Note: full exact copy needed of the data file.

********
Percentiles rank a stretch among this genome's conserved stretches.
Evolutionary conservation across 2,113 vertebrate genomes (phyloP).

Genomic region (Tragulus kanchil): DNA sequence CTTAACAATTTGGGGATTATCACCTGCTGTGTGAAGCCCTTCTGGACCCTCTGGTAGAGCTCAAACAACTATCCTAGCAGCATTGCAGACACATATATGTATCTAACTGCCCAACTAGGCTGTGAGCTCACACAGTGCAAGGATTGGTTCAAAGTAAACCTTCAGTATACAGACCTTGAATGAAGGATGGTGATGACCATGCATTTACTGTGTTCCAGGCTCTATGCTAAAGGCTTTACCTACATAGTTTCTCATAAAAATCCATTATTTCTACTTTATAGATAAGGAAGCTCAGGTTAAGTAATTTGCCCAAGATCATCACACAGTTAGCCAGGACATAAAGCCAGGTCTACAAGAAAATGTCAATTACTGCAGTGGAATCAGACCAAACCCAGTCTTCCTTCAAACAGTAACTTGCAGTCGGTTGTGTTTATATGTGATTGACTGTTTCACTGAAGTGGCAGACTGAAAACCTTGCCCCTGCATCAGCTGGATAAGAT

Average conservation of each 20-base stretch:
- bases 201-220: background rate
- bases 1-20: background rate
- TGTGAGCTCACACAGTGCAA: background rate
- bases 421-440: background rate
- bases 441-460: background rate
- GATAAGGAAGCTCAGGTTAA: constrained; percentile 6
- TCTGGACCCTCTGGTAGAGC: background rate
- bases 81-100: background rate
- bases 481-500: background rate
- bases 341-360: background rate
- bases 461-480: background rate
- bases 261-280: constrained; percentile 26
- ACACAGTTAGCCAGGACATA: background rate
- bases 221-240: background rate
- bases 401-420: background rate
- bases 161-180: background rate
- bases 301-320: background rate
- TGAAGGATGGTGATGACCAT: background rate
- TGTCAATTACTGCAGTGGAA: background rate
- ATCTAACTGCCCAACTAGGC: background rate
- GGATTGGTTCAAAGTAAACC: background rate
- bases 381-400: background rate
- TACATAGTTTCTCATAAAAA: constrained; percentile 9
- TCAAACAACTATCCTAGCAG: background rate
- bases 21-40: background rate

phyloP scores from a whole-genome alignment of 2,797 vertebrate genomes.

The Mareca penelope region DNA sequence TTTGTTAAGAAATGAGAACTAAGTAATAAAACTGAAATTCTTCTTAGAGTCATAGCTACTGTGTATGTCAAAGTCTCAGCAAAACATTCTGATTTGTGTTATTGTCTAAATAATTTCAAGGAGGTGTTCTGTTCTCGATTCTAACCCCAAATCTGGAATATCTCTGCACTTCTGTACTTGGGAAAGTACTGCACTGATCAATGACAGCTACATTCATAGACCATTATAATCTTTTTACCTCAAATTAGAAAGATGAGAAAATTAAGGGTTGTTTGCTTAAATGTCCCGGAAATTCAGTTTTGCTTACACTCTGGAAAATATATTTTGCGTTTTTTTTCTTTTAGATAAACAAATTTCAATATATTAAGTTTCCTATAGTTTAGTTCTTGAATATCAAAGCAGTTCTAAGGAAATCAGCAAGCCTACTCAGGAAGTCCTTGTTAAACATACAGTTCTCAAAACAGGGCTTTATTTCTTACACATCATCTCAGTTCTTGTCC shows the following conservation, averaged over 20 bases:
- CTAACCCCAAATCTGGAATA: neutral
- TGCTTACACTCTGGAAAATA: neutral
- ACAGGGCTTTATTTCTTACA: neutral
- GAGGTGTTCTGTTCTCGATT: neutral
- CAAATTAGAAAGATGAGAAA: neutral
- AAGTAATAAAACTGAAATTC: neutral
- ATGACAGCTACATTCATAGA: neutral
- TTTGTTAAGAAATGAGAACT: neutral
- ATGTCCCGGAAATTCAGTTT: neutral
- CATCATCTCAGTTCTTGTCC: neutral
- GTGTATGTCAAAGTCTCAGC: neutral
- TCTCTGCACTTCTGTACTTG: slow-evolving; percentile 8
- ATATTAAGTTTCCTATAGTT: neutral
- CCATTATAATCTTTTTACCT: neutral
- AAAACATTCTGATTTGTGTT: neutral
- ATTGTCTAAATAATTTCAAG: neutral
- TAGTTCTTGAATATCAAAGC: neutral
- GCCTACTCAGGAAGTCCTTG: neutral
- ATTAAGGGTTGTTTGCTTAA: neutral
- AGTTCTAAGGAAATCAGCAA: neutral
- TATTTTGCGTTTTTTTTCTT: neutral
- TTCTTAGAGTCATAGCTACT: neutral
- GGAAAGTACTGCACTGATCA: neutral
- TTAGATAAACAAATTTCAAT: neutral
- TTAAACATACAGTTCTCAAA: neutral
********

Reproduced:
Percentiles rank a stretch among this genome's conserved stretches.
Evolutionary conservation across 2,113 vertebrate genomes (phyloP).

Genomic region (Tragulus kanchil): DNA sequence CTTAACAATTTGGGGATTATCACCTGCTGTGTGAAGCCCTTCTGGACCCTCTGGTAGAGCTCAAACAACTATCCTAGCAGCATTGCAGACACATATATGTATCTAACTGCCCAACTAGGCTGTGAGCTCACACAGTGCAAGGATTGGTTCAAAGTAAACCTTCAGTATACAGACCTTGAATGAAGGATGGTGATGACCATGCATTTACTGTGTTCCAGGCTCTATGCTAAAGGCTTTACCTACATAGTTTCTCATAAAAATCCATTATTTCTACTTTATAGATAAGGAAGCTCAGGTTAAGTAATTTGCCCAAGATCATCACACAGTTAGCCAGGACATAAAGCCAGGTCTACAAGAAAATGTCAATTACTGCAGTGGAATCAGACCAAACCCAGTCTTCCTTCAAACAGTAACTTGCAGTCGGTTGTGTTTATATGTGATTGACTGTTTCACTGAAGTGGCAGACTGAAAACCTTGCCCCTGCATCAGCTGGATAAGAT

Average conservation of each 20-base stretch:
- bases 201-220: background rate
- bases 1-20: background rate
- TGTGAGCTCACACAGTGCAA: background rate
- bases 421-440: background rate
- bases 441-460: background rate
- GATAAGGAAGCTCAGGTTAA: constrained; percentile 6
- TCTGGACCCTCTGGTAGAGC: background rate
- bases 81-100: background rate
- bases 481-500: background rate
- bases 341-360: background rate
- bases 461-480: background rate
- bases 261-280: constrained; percentile 26
- ACACAGTTAGCCAGGACATA: background rate
- bases 221-240: background rate
- bases 401-420: background rate
- bases 161-180: background rate
- bases 301-320: background rate
- TGAAGGATGGTGATGACCAT: background rate
- TGTCAATTACTGCAGTGGAA: background rate
- ATCTAACTGCCCAACTAGGC: background rate
- GGATTGGTTCAAAGTAAACC: background rate
- bases 381-400: background rate
- TACATAGTTTCTCATAAAAA: constrained; percentile 9
- TCAAACAACTATCCTAGCAG: background rate
- bases 21-40: background rate

phyloP scores from a whole-genome alignment of 2,797 vertebrate genomes.

The Mareca penelope region DNA sequence TTTGTTAAGAAATGAGAACTAAGTAATAAAACTGAAATTCTTCTTAGAGTCATAGCTACTGTGTATGTCAAAGTCTCAGCAAAACATTCTGATTTGTGTTATTGTCTAAATAATTTCAAGGAGGTGTTCTGTTCTCGATTCTAACCCCAAATCTGGAATATCTCTGCACTTCTGTACTTGGGAAAGTACTGCACTGATCAATGACAGCTACATTCATAGACCATTATAATCTTTTTACCTCAAATTAGAAAGATGAGAAAATTAAGGGTTGTTTGCTTAAATGTCCCGGAAATTCAGTTTTGCTTACACTCTGGAAAATATATTTTGCGTTTTTTTTCTTTTAGATAAACAAATTTCAATATATTAAGTTTCCTATAGTTTAGTTCTTGAATATCAAAGCAGTTCTAAGGAAATCAGCAAGCCTACTCAGGAAGTCCTTGTTAAACATACAGTTCTCAAAACAGGGCTTTATTTCTTACACATCATCTCAGTTCTTGTCC shows the following conservation, averaged over 20 bases:
- CTAACCCCAAATCTGGAATA: neutral
- TGCTTACACTCTGGAAAATA: neutral
- ACAGGGCTTTATTTCTTACA: neutral
- GAGGTGTTCTGTTCTCGATT: neutral
- CAAATTAGAAAGATGAGAAA: neutral
- AAGTAATAAAACTGAAATTC: neutral
- ATGACAGCTACATTCATAGA: neutral
- TTTGTTAAGAAATGAGAACT: neutral
- ATGTCCCGGAAATTCAGTTT: neutral
- CATCATCTCAGTTCTTGTCC: neutral
- GTGTATGTCAAAGTCTCAGC: neutral
- TCTCTGCACTTCTGTACTTG: slow-evolving; percentile 8
- ATATTAAGTTTCCTATAGTT: neutral
- CCATTATAATCTTTTTACCT: neutral
- AAAACATTCTGATTTGTGTT: neutral
- ATTGTCTAAATAATTTCAAG: neutral
- TAGTTCTTGAATATCAAAGC: neutral
- GCCTACTCAGGAAGTCCTTG: neutral
- ATTAAGGGTTGTTTGCTTAA: neutral
- AGTTCTAAGGAAATCAGCAA: neutral
- TATTTTGCGTTTTTTTTCTT: neutral
- TTCTTAGAGTCATAGCTACT: neutral
- GGAAAGTACTGCACTGATCA: neutral
- TTAGATAAACAAATTTCAAT: neutral
- TTAAACATACAGTTCTCAAA: neutral